As far as validating my decision to work on it by myself… I wouldn’t say it was ever a decision. I was detached from video game development communities/people when I started Castle In The Darkness. A few months into development I got a twitter account and started to show a few screenshots here and there, then I made a trailer, signed up for Steam Greenlight, etc. By the time anyone noticed it, it was well past the halfway point of development! It wasn’t a completely lonesome effort though. I had tons of support from fans, and a couple of artist friends lent a hand when I needed it. And there’s Nicalis who is currently still helping with several aspects of the last stage of the project!
7. If Castle in the Darkness does well enough, might you have more games in the work? Possible sequels?
I have a few ideas for games I want to make in the future, and regardless of how well Castle In The Darkness does, there’s a good chance they will all see the light of day in one form or another. I have some ideas for touchscreen games that would give a console-like experience, more PC 2D platformers, and also a tactics-style game. I guess you could say that I think I found my calling in video game development, and if everything goes smoothly, I’d like to be doing this for the rest of my life. Seeing as how Castlevania/Metroid-style exploration action platformers with RPG elements are one of my favorite video game genres, Castle In The Darkness II is something I really want to make. I think it will be fun to break away from the loose 8-bit limitations and work under some loose 16-bit limitations, hahaha!
8. How difficult/time consuming is it to make a video game all on your own? Was that decision made easier knowing you had Nicalis ready to help you publish it?
Not very difficult, but SUPER time consuming. Like… unbelievable! After the 1 year mark of working on it, there was a noticeable decline in my social life, hahaha. I was working by day, and then after 8-10 hours of work, there would usually be a band practice. After that, I would try to put in as much time as I could to work on Castle In The Darkness. Even though I felt stressed/restless/burnt out at times, I had no regrets about putting in the time, because proving to myself that I could finish a project like this was one of the most important milestones of my life!
Nicalis’ involvement had come along late in the development cycle, but that’s not to say that their help wasn’t needed or appreciated! There’s a lot that I didn’t know (and still don’t know) about releasing a game, so I’m super thankful to be able to leave certain duties to the experts at Nicalis. They have released some great hits in the recent past, so I can sleep easy at night knowing that the publishing is in good hands.
9. You’ve worked with Nicalis on other projects such as Binding of Isaac: Rebirth and 1001 Spikes. What is it about that relationship that makes it rewarding to keep coming back?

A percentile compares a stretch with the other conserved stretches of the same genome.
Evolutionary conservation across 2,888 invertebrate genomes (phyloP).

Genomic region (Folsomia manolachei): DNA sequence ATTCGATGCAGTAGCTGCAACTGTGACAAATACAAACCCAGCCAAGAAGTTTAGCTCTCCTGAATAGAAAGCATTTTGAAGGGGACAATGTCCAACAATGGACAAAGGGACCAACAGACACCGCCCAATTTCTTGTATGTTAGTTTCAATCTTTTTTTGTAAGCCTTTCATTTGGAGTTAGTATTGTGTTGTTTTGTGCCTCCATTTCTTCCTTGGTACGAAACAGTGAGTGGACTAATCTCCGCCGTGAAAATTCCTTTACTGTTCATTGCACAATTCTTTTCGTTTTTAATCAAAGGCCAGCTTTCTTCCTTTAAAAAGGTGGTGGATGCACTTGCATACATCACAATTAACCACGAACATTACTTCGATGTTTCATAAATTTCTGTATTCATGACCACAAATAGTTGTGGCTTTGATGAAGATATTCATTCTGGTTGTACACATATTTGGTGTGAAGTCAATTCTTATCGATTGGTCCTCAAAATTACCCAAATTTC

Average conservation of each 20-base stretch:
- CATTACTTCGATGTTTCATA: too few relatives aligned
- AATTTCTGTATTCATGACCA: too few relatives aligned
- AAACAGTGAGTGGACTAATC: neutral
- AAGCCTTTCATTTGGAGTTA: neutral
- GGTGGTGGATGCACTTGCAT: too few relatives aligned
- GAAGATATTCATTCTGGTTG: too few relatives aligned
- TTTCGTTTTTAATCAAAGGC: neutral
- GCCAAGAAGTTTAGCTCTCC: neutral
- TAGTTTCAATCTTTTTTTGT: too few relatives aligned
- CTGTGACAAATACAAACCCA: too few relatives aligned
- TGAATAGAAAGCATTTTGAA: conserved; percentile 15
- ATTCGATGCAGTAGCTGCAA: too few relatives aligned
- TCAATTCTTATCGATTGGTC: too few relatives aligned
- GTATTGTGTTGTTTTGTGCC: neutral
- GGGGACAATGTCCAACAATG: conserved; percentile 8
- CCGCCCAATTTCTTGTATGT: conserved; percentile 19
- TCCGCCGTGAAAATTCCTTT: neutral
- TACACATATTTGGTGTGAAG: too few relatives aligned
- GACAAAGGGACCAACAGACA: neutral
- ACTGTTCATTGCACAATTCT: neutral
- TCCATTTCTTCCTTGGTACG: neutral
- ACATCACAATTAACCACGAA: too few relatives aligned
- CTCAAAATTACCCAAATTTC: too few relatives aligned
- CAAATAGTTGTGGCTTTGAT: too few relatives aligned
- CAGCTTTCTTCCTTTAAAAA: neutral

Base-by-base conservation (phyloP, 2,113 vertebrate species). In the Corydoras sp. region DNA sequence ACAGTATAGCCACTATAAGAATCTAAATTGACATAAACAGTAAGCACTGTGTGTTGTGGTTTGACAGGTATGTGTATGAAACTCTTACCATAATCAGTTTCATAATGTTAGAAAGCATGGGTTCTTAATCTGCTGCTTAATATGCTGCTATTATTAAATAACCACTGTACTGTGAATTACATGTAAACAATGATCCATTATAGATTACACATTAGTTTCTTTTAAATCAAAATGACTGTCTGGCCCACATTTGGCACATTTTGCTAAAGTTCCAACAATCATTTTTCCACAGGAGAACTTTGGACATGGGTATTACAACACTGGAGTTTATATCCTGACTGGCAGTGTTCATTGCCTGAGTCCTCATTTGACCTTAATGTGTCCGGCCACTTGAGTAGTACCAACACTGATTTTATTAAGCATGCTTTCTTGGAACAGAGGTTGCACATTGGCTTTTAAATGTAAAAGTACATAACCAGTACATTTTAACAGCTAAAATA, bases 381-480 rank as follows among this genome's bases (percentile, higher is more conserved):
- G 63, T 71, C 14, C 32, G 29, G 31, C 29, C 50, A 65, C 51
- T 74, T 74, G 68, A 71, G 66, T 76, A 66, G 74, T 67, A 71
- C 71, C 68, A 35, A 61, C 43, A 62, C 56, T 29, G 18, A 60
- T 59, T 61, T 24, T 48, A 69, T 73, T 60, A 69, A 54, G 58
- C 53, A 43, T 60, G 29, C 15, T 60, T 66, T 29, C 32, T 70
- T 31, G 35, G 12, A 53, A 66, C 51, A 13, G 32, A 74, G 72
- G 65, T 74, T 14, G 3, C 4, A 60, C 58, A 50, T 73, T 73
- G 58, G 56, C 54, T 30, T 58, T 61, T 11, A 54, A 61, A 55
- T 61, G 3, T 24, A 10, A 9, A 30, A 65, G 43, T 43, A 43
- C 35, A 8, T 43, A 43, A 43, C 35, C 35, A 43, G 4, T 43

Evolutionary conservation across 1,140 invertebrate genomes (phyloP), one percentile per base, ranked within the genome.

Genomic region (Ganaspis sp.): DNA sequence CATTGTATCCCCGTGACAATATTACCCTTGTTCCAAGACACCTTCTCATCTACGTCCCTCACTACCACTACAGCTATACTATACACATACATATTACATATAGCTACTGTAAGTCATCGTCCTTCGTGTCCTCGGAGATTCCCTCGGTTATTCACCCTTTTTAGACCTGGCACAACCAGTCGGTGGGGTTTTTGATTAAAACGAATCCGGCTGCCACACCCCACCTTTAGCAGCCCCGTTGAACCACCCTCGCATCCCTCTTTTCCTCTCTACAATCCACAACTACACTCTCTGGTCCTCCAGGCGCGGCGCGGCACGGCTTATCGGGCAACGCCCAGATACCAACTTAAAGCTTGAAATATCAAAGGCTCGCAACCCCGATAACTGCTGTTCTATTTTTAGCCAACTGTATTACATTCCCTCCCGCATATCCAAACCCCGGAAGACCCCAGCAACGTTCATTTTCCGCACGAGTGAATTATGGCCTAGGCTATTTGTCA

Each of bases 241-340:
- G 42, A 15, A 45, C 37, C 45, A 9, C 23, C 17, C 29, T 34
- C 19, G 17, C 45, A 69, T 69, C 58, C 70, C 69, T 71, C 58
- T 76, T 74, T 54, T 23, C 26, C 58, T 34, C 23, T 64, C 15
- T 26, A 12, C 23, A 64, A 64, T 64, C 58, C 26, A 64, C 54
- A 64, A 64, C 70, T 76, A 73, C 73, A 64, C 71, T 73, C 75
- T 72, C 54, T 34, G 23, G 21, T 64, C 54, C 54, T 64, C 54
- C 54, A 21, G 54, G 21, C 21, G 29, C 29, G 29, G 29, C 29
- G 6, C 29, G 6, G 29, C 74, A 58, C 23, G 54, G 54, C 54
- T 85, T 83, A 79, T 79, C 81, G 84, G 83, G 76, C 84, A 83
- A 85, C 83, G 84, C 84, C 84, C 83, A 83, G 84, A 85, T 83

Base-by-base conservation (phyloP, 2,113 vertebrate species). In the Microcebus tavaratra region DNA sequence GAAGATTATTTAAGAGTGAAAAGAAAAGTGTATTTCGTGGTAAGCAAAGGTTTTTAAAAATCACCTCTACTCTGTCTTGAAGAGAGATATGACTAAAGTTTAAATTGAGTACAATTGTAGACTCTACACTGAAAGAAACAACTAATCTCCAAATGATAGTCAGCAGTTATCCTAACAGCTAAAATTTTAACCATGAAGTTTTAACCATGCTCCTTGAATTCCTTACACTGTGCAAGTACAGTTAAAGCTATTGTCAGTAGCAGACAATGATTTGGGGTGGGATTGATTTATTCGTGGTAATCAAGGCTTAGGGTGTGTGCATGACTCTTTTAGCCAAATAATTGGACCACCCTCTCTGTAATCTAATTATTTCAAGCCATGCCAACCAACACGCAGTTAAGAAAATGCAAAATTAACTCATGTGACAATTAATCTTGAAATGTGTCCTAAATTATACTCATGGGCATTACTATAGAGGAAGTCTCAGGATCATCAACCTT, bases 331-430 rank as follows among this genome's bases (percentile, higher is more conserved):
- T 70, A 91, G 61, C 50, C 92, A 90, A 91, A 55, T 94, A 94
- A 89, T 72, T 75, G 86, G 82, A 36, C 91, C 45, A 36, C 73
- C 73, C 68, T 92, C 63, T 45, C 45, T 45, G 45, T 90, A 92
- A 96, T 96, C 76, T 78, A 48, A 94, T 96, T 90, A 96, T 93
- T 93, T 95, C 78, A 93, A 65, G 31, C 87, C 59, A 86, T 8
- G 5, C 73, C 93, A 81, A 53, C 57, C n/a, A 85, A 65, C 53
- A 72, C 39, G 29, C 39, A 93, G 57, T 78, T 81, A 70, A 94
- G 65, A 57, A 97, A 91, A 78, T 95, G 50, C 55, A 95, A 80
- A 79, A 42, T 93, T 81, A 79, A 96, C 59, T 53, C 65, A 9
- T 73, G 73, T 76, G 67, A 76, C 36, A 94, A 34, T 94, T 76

Most of the games Nicalis develops and publishes are right up my alley. The original Binding of Isaac was easily one of my favorite games ever, and 1001 Spikes is near the top of the chart as well. Naturally, working on projects that I like so much is rewarding in that it doesn’t feel like work at all, so I’m very fortunate to be a part of it. Having spent a few years working with this team, I made some awesome friends and had some great times, so hopefully there will be many more years of this to come!
10. Would you ever consider the crowdfunding route to making more games?
Sure, I would consider it if the project required/demanded it. For instance, something like a near-impossible deadline, licensing costs that I couldn’t afford, or if I was in a situation that I’d have to hire someone to do something that I couldn’t do myself.
One thing I do like about crowdfunding is fan interaction, being able to vote on aspects of the game’s development, and long lists of stretch goals that expand a game for the players that want more. Luckily for me, Castle In The Darkness was something that didn’t require much money, so crowdfunding it (and receiving money) would only mean that I’d feel obligated to finish something that I was already rewarded for finishing. I would feel like I owed someone something, and I’d lose the most important thing about being an independent game developer in the first place, the freedom! Hahaha.
Thanks for the interview!
If like me you are interested in playing the full version of the game when it releases to Steam, keep your calendar clear next month! Castle in the Darkness releases February 5th at the low price of $5.99! I know I’ll be picking it up to see if I have what it takes to beat this hardcore retro gem.
Castle in the DarknessInterviewMatt Kap